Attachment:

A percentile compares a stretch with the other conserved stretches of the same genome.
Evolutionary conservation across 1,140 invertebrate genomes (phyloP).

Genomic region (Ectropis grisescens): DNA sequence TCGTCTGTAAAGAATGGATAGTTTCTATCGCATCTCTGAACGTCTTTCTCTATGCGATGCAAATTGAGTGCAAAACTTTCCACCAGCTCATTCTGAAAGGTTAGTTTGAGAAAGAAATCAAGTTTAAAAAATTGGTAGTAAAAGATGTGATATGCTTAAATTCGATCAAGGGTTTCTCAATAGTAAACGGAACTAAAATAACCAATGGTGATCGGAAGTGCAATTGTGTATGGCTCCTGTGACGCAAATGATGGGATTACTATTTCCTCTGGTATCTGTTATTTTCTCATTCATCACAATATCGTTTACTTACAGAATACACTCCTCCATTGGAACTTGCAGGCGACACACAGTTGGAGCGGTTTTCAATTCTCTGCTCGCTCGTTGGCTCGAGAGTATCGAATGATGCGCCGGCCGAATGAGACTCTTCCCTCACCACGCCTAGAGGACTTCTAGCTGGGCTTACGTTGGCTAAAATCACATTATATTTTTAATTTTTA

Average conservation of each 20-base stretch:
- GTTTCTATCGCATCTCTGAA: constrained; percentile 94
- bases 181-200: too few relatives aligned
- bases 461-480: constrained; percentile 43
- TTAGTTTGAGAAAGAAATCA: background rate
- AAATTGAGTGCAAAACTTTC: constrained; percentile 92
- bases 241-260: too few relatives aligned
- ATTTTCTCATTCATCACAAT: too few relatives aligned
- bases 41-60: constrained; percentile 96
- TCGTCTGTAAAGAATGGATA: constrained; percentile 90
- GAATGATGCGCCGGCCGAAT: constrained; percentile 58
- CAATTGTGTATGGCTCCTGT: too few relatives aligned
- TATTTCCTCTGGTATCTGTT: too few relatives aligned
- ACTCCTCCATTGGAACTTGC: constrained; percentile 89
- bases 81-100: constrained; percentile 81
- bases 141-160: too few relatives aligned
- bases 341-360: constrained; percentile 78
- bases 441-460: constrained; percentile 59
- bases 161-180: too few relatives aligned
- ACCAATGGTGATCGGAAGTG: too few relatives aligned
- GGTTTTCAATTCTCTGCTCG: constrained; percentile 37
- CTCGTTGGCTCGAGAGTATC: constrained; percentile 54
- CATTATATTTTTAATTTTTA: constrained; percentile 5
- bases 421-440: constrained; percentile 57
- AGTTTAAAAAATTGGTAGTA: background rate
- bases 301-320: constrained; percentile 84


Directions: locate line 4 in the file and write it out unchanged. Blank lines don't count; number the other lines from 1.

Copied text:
Average conservation of each 20-base stretch: